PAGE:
06/06/2008, 00.00
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Erdoğan’s AKP vetting how to react to Constitutional Court’s decision to reinstate headscarf ba

Turkey’s highest court overturns law lifting headscarf ban in state universities, cited by chief prosecutor as evidence for the AKP’s alleged Islamisation plan. Ruling party is examining the possibility of holding a referendum or new elections.

Ankara (AsaiNews) – Turkey's ruling Justice and Development Party (AKP) is preparing its response to the Constitutional Court's rigid decision to overturn the law that lifted the headscarf ban in state universities.

Prime Minister Recep Tayyip Erdoğan and the AKP’s main decision-making body are meeting this afternoon to discuss options following the Court’s ruling, especially since it might herald what might happen to the party’s itself after a petition was filed against it for trying to “Islamise” Turkey, which violates the secularist basis of the state.

In view of article 2 of the constitution, which cannot be amended and which was explicitly cited in the ruling, the 11-member court agreed with the petitioner, the Republican People's Party (CHP), Turkey’s main opposition party, by a margin of 9 to 2. Constitutional Court President Haşim Kılıç was one of the two dissenting voices.

AKP leaders are particularly concerned that the law lifting the headscarf ban is among the 17 pieces of evidence cited in the petition presented last 14 march before the Constitutional Court by Turkey's chief prosecutor. If upheld, the ruling party could be disbanded and 71 of its leaders, including Prime Minister Erdoğan and President Abdullah Gül, banned.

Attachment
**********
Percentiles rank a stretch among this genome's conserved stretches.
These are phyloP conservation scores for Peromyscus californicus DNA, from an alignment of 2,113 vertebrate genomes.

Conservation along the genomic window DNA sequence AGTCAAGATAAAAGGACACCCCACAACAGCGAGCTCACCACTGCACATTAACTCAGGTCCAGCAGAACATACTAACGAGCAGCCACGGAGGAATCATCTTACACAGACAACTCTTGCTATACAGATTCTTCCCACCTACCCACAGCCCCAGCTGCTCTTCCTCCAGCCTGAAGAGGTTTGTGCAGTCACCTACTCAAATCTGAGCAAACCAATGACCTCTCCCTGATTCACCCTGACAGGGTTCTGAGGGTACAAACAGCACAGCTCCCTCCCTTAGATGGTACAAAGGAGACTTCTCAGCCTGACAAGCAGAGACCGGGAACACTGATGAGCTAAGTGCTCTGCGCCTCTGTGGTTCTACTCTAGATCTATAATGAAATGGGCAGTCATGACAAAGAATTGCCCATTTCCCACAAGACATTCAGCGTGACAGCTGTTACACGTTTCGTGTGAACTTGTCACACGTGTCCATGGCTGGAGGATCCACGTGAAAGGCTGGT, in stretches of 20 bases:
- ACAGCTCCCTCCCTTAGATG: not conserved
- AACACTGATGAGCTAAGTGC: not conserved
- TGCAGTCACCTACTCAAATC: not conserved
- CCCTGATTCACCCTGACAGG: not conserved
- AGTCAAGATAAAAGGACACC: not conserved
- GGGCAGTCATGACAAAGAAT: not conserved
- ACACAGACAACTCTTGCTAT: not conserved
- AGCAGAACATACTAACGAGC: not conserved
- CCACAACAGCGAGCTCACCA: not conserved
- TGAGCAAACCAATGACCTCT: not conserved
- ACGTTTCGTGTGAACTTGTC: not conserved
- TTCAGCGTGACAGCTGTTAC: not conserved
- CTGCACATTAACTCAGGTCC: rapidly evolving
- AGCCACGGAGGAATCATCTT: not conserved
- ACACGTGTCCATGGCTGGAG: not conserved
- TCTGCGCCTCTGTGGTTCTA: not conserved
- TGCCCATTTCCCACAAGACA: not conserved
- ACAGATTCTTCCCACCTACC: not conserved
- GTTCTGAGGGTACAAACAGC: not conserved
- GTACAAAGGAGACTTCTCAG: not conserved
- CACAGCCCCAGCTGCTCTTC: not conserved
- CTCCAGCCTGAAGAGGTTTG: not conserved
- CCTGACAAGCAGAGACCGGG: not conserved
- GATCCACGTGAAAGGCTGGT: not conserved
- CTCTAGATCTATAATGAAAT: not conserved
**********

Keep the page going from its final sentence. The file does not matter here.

The party’s first reaction was swift. Bekir Bozdağ, deputy AKP parliamentary leader, slammed the ruling, saying the “court overstepped the limits set out in Article 148 of the Constitution and violated the constitutional principle that no state institution can use powers not derived from the Constitution.”

Some reports in the Turkish press are now suggesting that the ruling party might call a referendum or hold early elections before the Court rules on the AKP’s future.

It is also noteworthy to point out that Turkish Chief of Staff, General Yaşar Büyükanıt, stated that Turkey was a secular, democratic state, and that the Court’s decision must be respected.

General Büyükanıt represents an institution in Turkish society, the armed forces, that consider itself as the guarantor of the constitution, and which has intervened more than once in the country’s political affairs.

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